The U.S. government today called for a major recall of nearly 3 million Chrysler sport utility vehicles based on what its experts say is a deadly fire hazard that has left an estimated 51 people dead.
"This will be the biggest recall [in terms of impact] since the Ford Pinto," said Clarence Ditlow, executive director of the Center for Auto Safety, which requested a U.S. probe into the SUVs in 2010.
The automaker is refusing, however, saying that its vehicles are safe and not defective.
The government says that initial findings show a safety defect in older model Jeeps - the Jeep Grand Cherokee from 1993 to 2004, and the Jeep Liberty 2002 to 2007.
The government also says the fuel tanks are vulnerable to rupture in rear-end collisions.
Crash tests done by engineering students at a government test facility showed fuel spilling from the Grand Cherokee. Chrysler contends the tests were three times more severe than government standards.
Today the National Highway Traffic Safety Administration called on Chrysler to recall older model Jeep Grand Cherokees as well as Jeep Liberties, saying "the defect presents an unreasonable risk … because people [in the vehicles] and in striking vehicles have burned to death in rear impact crashes."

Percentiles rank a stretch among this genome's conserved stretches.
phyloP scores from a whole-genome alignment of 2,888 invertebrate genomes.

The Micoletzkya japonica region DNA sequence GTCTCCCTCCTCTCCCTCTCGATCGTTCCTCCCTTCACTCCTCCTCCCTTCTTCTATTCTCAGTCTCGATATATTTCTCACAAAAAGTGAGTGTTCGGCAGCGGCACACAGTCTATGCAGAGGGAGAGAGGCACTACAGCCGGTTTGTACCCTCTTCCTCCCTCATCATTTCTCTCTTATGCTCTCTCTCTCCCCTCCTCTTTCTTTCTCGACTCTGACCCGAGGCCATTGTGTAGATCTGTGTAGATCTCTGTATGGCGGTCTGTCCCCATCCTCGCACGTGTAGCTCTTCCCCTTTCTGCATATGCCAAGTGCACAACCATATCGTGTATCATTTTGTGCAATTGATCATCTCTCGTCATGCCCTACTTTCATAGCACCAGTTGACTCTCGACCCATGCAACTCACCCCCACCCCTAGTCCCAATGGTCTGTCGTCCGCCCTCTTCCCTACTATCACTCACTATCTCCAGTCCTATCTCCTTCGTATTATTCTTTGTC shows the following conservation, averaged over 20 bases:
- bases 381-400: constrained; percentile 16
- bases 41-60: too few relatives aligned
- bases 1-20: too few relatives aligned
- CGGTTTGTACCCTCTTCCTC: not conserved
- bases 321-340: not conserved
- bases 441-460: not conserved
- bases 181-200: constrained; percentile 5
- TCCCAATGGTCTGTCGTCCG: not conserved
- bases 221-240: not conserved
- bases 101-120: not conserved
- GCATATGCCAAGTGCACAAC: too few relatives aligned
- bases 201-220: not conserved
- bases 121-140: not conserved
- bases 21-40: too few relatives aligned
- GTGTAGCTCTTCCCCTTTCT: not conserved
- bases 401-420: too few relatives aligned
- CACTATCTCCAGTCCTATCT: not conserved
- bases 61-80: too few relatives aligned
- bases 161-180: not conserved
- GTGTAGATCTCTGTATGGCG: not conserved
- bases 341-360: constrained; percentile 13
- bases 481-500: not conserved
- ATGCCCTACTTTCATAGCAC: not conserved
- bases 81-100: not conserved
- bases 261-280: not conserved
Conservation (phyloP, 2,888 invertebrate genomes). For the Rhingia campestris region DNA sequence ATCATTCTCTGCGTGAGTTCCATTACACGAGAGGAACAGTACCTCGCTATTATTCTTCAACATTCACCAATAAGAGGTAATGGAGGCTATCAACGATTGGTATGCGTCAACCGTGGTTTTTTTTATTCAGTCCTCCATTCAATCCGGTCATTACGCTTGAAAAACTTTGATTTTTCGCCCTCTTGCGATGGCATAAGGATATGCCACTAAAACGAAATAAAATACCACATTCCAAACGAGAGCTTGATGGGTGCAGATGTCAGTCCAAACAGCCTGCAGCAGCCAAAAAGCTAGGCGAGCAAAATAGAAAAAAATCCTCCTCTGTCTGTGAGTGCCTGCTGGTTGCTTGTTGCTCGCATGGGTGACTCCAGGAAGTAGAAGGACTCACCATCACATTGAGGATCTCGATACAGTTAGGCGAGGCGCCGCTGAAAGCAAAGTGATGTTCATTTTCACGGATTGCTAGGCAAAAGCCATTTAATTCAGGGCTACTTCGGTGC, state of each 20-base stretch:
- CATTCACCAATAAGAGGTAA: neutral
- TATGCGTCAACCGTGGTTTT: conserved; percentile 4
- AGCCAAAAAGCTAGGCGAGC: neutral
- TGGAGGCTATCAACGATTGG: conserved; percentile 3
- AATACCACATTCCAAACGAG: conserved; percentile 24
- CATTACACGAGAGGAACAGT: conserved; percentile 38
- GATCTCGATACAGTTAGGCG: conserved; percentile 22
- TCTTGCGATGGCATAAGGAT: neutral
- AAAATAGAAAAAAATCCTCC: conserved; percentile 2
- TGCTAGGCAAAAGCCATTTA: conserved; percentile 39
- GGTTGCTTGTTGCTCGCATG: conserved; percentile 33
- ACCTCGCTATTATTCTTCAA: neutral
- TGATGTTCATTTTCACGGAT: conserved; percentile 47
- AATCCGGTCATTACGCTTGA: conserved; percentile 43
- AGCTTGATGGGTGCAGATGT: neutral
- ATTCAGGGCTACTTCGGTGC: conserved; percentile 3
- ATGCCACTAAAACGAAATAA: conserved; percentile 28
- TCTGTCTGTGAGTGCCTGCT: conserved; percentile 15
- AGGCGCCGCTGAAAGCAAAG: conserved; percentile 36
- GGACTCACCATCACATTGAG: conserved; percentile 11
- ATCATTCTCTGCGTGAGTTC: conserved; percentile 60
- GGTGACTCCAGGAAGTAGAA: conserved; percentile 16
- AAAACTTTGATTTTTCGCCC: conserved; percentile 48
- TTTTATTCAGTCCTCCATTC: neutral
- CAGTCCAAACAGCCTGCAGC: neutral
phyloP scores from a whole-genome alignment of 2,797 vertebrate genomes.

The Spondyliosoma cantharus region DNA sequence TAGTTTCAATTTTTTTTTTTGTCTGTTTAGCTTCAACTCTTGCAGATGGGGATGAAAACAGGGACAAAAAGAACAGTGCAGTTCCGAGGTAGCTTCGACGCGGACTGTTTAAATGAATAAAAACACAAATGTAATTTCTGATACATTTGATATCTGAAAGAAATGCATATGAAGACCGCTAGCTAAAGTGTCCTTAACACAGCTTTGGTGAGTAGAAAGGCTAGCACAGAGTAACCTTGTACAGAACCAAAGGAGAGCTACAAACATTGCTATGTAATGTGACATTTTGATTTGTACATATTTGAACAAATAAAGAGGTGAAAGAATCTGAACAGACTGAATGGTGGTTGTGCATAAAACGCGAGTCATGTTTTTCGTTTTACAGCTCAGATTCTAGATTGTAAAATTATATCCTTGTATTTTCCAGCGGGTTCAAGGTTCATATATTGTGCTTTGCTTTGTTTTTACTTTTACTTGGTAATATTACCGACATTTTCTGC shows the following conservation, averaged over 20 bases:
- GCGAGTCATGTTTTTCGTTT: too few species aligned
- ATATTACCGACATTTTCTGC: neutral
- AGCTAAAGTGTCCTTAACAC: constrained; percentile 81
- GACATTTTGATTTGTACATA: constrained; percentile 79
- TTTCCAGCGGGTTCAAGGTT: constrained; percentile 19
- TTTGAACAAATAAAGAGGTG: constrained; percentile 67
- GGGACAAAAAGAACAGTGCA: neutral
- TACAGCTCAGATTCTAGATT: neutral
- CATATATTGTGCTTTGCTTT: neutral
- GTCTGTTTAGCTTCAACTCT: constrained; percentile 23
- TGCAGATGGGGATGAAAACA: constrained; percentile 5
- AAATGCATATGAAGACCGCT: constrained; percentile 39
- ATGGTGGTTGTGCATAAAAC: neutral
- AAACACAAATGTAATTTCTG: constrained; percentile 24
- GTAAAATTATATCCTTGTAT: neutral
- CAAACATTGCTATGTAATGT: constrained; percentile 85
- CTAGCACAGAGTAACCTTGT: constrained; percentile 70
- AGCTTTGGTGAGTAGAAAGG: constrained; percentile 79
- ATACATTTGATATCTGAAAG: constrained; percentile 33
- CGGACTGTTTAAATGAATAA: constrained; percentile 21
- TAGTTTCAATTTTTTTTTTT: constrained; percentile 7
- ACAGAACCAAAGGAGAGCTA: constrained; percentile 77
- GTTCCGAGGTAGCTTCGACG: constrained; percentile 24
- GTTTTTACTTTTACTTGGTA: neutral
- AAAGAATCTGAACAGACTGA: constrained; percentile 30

According to the government, the problem is the fuel tank location, just behind the rear axle and slightly below the bumper. In later models of the Grand Cherokee and Liberty - in 2005 and '07, respectively - the tank was moved but Chrysler said it was for design reasons.
Chrysler insists the government's three-year-long investigation is based on an "incomplete analysis."
In a statement to ABC News, the automaker said: "The company does not agree with NHTSA's conclusions and does not intend to recall the vehicles cited in the investigation. … Chrysler Group stands behind the quality and safety of its vehicles. It conducts voluntary recalls when they are warranted, and in most cases, before any notice or investigation request from NHTSA. "
Jenelle Embrey, who's waged a campaign against these late-model Jeeps since October, was infuriated by Chrysler's reaction to the recall.
In October, she was in a horrific rear-end crash on a Virginia highway. A tractor-trailer slammed into a Jeep Grand Cherokee stopped in traffic and the Jeep rammed into the car carrying Embrey and her father. The two of them walked away but a small fire started growing in the back of the Jeep.
Embrey's father ran over to the vehicle. She said the doors were jammed so he busted the window with his hands.
He pulled out Zack Santor, 18, but the blaze moved so fast that he was unable to rescue Santor's badly injured mother or Santor's friend.
"Something has to be done," Embrey said today. "It can't be done soon enough."